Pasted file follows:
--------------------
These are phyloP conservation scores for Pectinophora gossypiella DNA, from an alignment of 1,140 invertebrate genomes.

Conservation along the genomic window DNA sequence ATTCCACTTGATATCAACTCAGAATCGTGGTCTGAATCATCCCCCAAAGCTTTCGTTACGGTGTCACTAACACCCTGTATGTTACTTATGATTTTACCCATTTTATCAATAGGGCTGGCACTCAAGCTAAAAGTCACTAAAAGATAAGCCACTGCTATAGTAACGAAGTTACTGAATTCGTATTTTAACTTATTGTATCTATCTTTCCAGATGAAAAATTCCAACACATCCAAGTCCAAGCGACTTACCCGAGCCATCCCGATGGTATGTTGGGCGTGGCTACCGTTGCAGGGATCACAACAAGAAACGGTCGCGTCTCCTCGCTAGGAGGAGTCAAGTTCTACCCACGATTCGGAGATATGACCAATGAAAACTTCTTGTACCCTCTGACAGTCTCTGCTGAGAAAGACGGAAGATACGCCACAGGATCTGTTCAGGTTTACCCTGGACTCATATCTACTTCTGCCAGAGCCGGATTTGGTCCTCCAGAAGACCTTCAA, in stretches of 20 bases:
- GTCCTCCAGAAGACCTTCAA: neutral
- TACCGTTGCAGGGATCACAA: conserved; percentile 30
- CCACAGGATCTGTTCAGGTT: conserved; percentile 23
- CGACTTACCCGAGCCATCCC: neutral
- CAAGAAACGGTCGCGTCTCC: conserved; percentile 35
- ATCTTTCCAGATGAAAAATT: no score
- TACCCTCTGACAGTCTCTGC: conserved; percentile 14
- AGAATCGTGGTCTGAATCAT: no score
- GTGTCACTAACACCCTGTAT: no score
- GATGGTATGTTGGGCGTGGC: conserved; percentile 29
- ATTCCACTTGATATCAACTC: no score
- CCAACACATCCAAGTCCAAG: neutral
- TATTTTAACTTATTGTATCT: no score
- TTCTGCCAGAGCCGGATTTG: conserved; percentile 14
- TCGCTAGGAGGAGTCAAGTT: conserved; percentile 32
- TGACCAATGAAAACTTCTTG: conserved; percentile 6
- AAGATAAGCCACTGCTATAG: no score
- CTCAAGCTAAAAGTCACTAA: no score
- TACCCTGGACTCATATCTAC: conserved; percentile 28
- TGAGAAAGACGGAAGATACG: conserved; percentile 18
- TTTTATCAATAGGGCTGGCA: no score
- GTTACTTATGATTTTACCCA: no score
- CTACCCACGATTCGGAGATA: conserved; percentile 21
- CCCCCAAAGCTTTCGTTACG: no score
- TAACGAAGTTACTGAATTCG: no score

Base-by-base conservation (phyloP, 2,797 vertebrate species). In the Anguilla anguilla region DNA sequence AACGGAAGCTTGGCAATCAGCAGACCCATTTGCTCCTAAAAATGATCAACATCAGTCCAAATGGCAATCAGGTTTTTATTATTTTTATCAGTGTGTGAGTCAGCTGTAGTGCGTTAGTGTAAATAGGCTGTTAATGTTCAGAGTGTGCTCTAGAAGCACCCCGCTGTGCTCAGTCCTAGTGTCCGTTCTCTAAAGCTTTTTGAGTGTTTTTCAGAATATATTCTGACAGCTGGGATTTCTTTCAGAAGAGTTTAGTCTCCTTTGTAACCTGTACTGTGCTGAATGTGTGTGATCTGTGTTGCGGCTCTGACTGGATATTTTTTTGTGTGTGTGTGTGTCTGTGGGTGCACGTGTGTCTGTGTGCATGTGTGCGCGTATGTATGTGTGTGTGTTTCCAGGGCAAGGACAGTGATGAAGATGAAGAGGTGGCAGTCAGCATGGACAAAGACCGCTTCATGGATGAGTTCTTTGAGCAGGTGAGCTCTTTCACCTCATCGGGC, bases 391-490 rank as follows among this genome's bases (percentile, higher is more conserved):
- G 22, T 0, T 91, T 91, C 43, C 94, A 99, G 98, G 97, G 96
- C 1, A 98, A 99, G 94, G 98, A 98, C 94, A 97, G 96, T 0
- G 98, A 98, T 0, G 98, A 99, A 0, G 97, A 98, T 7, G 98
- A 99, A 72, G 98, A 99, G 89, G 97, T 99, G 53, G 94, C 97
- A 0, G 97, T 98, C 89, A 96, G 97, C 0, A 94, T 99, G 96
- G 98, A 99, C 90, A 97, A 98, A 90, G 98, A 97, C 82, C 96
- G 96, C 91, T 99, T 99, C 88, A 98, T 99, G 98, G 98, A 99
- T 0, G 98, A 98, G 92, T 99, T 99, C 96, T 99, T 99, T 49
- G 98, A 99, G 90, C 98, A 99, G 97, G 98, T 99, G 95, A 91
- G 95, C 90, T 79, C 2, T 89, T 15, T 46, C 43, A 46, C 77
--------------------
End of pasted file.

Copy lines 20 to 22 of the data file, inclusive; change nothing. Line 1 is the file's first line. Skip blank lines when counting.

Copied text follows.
- CTCAAGCTAAAAGTCACTAA: no score
- TACCCTGGACTCATATCTAC: conserved; percentile 28
- TGAGAAAGACGGAAGATACG: conserved; percentile 18